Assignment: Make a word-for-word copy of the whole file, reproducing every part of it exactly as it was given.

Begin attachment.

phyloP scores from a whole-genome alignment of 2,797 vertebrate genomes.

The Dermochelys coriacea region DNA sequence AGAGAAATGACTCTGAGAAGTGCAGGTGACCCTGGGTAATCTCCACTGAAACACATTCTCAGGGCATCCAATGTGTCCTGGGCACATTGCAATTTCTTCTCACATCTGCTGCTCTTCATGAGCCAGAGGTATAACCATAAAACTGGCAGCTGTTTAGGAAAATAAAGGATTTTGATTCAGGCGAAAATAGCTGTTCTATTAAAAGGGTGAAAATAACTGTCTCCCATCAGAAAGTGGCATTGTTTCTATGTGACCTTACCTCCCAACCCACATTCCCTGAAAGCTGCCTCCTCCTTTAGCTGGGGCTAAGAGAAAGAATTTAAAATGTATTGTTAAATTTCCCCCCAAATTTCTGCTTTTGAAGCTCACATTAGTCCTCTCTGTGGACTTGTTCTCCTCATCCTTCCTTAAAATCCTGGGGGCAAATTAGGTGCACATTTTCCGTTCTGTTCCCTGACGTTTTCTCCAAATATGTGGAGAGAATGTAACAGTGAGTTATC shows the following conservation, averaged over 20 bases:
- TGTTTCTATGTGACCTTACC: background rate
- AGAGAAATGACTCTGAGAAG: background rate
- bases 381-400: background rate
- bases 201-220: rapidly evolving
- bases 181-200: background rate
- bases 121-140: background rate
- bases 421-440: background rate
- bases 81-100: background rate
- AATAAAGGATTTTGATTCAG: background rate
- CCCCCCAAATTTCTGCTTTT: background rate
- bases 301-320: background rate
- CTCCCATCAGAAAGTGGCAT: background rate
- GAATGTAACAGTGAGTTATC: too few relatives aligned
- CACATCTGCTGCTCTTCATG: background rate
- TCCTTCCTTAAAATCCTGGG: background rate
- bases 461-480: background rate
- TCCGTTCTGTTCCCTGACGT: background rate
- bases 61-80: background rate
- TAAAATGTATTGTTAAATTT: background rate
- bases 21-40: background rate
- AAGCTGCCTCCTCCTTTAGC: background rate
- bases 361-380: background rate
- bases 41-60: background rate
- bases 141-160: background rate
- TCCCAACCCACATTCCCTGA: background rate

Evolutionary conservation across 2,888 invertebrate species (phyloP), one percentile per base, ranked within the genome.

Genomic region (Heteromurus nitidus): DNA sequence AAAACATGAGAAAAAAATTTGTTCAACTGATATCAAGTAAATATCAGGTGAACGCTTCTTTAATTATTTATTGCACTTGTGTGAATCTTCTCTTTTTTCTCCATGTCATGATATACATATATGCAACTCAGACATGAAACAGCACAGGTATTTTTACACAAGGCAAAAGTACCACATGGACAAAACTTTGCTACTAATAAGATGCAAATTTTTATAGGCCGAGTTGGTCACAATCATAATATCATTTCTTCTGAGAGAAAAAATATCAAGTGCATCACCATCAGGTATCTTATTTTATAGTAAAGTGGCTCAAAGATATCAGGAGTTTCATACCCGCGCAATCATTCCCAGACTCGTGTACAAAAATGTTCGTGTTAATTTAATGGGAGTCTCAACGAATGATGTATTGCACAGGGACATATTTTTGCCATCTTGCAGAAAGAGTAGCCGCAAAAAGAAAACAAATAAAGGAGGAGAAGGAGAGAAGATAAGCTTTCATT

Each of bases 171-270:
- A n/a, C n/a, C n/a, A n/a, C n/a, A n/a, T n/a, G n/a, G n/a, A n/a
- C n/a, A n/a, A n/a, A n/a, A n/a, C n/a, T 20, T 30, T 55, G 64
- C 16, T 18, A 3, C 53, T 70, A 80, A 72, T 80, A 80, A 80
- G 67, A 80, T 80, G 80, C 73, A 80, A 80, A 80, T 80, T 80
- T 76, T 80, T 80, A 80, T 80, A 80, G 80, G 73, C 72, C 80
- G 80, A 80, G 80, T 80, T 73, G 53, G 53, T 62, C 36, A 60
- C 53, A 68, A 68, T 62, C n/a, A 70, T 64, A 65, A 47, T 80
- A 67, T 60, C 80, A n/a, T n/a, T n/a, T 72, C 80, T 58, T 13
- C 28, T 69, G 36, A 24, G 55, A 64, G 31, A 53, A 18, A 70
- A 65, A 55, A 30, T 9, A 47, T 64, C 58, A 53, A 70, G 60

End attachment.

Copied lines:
phyloP scores from a whole-genome alignment of 2,797 vertebrate genomes.

The Dermochelys coriacea region DNA sequence AGAGAAATGACTCTGAGAAGTGCAGGTGACCCTGGGTAATCTCCACTGAAACACATTCTCAGGGCATCCAATGTGTCCTGGGCACATTGCAATTTCTTCTCACATCTGCTGCTCTTCATGAGCCAGAGGTATAACCATAAAACTGGCAGCTGTTTAGGAAAATAAAGGATTTTGATTCAGGCGAAAATAGCTGTTCTATTAAAAGGGTGAAAATAACTGTCTCCCATCAGAAAGTGGCATTGTTTCTATGTGACCTTACCTCCCAACCCACATTCCCTGAAAGCTGCCTCCTCCTTTAGCTGGGGCTAAGAGAAAGAATTTAAAATGTATTGTTAAATTTCCCCCCAAATTTCTGCTTTTGAAGCTCACATTAGTCCTCTCTGTGGACTTGTTCTCCTCATCCTTCCTTAAAATCCTGGGGGCAAATTAGGTGCACATTTTCCGTTCTGTTCCCTGACGTTTTCTCCAAATATGTGGAGAGAATGTAACAGTGAGTTATC shows the following conservation, averaged over 20 bases:
- TGTTTCTATGTGACCTTACC: background rate
- AGAGAAATGACTCTGAGAAG: background rate
- bases 381-400: background rate
- bases 201-220: rapidly evolving
- bases 181-200: background rate
- bases 121-140: background rate
- bases 421-440: background rate
- bases 81-100: background rate
- AATAAAGGATTTTGATTCAG: background rate
- CCCCCCAAATTTCTGCTTTT: background rate
- bases 301-320: background rate
- CTCCCATCAGAAAGTGGCAT: background rate
- GAATGTAACAGTGAGTTATC: too few relatives aligned
- CACATCTGCTGCTCTTCATG: background rate
- TCCTTCCTTAAAATCCTGGG: background rate
- bases 461-480: background rate
- TCCGTTCTGTTCCCTGACGT: background rate
- bases 61-80: background rate
- TAAAATGTATTGTTAAATTT: background rate
- bases 21-40: background rate
- AAGCTGCCTCCTCCTTTAGC: background rate
- bases 361-380: background rate
- bases 41-60: background rate
- bases 141-160: background rate
- TCCCAACCCACATTCCCTGA: background rate

Evolutionary conservation across 2,888 invertebrate species (phyloP), one percentile per base, ranked within the genome.

Genomic region (Heteromurus nitidus): DNA sequence AAAACATGAGAAAAAAATTTGTTCAACTGATATCAAGTAAATATCAGGTGAACGCTTCTTTAATTATTTATTGCACTTGTGTGAATCTTCTCTTTTTTCTCCATGTCATGATATACATATATGCAACTCAGACATGAAACAGCACAGGTATTTTTACACAAGGCAAAAGTACCACATGGACAAAACTTTGCTACTAATAAGATGCAAATTTTTATAGGCCGAGTTGGTCACAATCATAATATCATTTCTTCTGAGAGAAAAAATATCAAGTGCATCACCATCAGGTATCTTATTTTATAGTAAAGTGGCTCAAAGATATCAGGAGTTTCATACCCGCGCAATCATTCCCAGACTCGTGTACAAAAATGTTCGTGTTAATTTAATGGGAGTCTCAACGAATGATGTATTGCACAGGGACATATTTTTGCCATCTTGCAGAAAGAGTAGCCGCAAAAAGAAAACAAATAAAGGAGGAGAAGGAGAGAAGATAAGCTTTCATT

Each of bases 171-270:
- A n/a, C n/a, C n/a, A n/a, C n/a, A n/a, T n/a, G n/a, G n/a, A n/a
- C n/a, A n/a, A n/a, A n/a, A n/a, C n/a, T 20, T 30, T 55, G 64
- C 16, T 18, A 3, C 53, T 70, A 80, A 72, T 80, A 80, A 80
- G 67, A 80, T 80, G 80, C 73, A 80, A 80, A 80, T 80, T 80
- T 76, T 80, T 80, A 80, T 80, A 80, G 80, G 73, C 72, C 80
- G 80, A 80, G 80, T 80, T 73, G 53, G 53, T 62, C 36, A 60
- C 53, A 68, A 68, T 62, C n/a, A 70, T 64, A 65, A 47, T 80
- A 67, T 60, C 80, A n/a, T n/a, T n/a, T 72, C 80, T 58, T 13
- C 28, T 69, G 36, A 24, G 55, A 64, G 31, A 53, A 18, A 70
- A 65, A 55, A 30, T 9, A 47, T 64, C 58, A 53, A 70, G 60